Seventy years ago, no one stormed Normandy beach to give one man the power to imprison or to execute anyone he or she decides is an enemy of the state.
Freedom cannot survive in a society where the leaders — those wielding the power of the state — are not required to follow the rules. The President of the United States of America is no more above the law than any other citizen. This is fundamental to all that America stands for.
And yet, last weekend, President Obama flagrantly violated a federal statute that he in fact personally signed into law. The statute states quite clearly that the president may not release prisoners held at the Guantanamo Bay brig — Gitmo, for short — without notifying Congress 30 days prior.
There is no good excuse for failing to abide by the law. But the Obama Administration has enthralled the media with a plethora of poor ones.
The Secretary of Defense and folks at the Justice Department signed off on it, we’re told. That’s no check on the president’s power; those folks work for Obama.
But how about, “There wasn’t time”? Try that on the next traffic cop who pulls you over.
They couldn’t tell because Congress might spill the beans. Gotta say that it’s smart to blame Congress. But no.
The president issued a “signing statement” at the time he signed the bill, declaring that this specific 30-day provision was unconstitutional. Wait a second . . . didn’t Mr. Obama take an oath to uphold the Constitution? Then, wouldn’t it be a given that signing a statute into law he knew had an unconstitutional provision violates that oath?
Oh, I guess I’m a stickler.
So, once upon a time, was Sen. Barack Obama, who said in 2007, “While it is legitimate for a president to issue a signing statement to clarify his understanding of ambiguous provisions of statutes and to explain his view of how he intends to faithfully execute the law, it is a clear abuse of power to use such statements as a license to evade laws that the president does not like or as an end-run around provisions designed to foster accountability.”
Mr. Obama added, “I will not use signing statements to nullify or undermine congressional instructions as enacted into law.”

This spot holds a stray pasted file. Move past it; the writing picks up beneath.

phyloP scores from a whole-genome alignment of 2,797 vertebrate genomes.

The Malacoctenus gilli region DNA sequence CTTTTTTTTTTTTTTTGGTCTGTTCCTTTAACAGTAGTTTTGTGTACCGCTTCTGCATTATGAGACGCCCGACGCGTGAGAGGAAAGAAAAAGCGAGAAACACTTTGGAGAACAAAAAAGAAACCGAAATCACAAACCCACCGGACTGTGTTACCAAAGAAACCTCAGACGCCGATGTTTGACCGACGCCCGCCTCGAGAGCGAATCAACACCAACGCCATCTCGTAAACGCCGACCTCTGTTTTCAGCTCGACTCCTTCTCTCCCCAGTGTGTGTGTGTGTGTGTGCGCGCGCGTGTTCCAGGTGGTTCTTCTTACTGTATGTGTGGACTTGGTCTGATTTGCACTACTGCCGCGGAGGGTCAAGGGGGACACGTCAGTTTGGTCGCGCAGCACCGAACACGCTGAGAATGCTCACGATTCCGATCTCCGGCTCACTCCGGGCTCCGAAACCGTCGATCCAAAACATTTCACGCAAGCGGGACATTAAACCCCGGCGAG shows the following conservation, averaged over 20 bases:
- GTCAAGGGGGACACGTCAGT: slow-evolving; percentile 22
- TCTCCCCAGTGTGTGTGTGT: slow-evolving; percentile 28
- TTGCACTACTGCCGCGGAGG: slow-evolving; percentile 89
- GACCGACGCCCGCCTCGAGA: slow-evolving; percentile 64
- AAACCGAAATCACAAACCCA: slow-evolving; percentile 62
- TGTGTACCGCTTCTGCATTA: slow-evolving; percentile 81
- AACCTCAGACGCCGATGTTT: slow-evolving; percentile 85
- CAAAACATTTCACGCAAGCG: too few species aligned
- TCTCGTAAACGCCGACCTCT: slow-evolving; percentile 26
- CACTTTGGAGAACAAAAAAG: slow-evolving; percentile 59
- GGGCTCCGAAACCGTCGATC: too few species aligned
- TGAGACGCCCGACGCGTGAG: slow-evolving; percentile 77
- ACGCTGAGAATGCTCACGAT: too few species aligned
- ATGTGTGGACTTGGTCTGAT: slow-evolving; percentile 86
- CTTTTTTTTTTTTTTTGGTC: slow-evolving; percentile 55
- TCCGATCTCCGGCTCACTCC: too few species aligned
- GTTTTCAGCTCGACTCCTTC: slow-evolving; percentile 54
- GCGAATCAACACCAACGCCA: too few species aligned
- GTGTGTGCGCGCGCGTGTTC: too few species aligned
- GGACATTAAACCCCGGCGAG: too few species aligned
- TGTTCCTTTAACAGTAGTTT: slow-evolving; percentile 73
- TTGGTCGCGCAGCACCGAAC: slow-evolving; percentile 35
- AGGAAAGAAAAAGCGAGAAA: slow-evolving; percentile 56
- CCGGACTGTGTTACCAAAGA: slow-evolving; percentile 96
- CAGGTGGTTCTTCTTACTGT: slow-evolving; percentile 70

You can take that to the . . . pile.
In effect, Obama’s signing statement on the defense bill in question, H.R. 3304, amounts to a line-item veto, which when passed by Congress years ago was struck down as unconstitutional. It is also a pocket veto, whereby there’s no procedure for both chambers of Congress to ever overturn the stealth signing statement veto.
Back in 2006, the American Bar Association made the exact same charge against President George W. Bush's use of signing statements. If, like me, you’re no fan of the ABA, consider that the ABA quoted one of my favorite experts on the presidency to make their case. George Washington understood that the president “must approve all the parts of a bill, or reject it in toto.”
Some may dismiss the 30-day legal mandate as no big deal, or as unwise, and thus determine that ignoring it is harmless — even beneficial. They’re wrong. When presidents break the law, it undermines the foundation of the rule of law, a critical building block of civilization.
Moreover, such official lawlessness has hardly been limited to 30-day congressional notification requirements. President Obama and President Bush before him have not only claimed extraordinary executive powers, they’re used them.
How many Fourth Amendment violations have occurred through the NSA programs disclosed by Edward Snowden?
Mr. Obama has ordered the execution of three American citizens by drone strike without even bringing formal charges that they committed a crime. One of those Americans, Anwar Awlaki, was alleged to be a regional commander for al Qaida, but his 16-year old son was killed two weeks later without any apparent reason.
How will we ever know for certain, though? The executions are secret and carried out without any check on the president’s life-and-death decision-making power.
Perhaps, the biggest leap toward such awesome and unrestrained power in the chief executive came from President Bush’s decision to arrest Jose Padilla in a dirty-bomb plot, but to ignore his constitutional right to due process and hold Padilla as an “enemy combatant,” subjecting him to “advanced interrogation techniques” — even though Padilla is an American citizen and was arrested on U.S. soil.
Mr. Bush called Padilla “a bad man.” Yes, but the president’s opinion on one’s goodness or badness is not how judicial matters are meant to be decided in America. After being forced by our courts to charge him or release him, Padilla was finally charged four years later — not for the dirty bomb plot that had made headlines when he was first arrested, but for conspiracy to support overseas terrorism.
Our Founders wanted to prevent a king, a monarchy. But that’s far too close to what we’ve been left with, what with the Constitution now merely serving as a prop to pull out for tourists.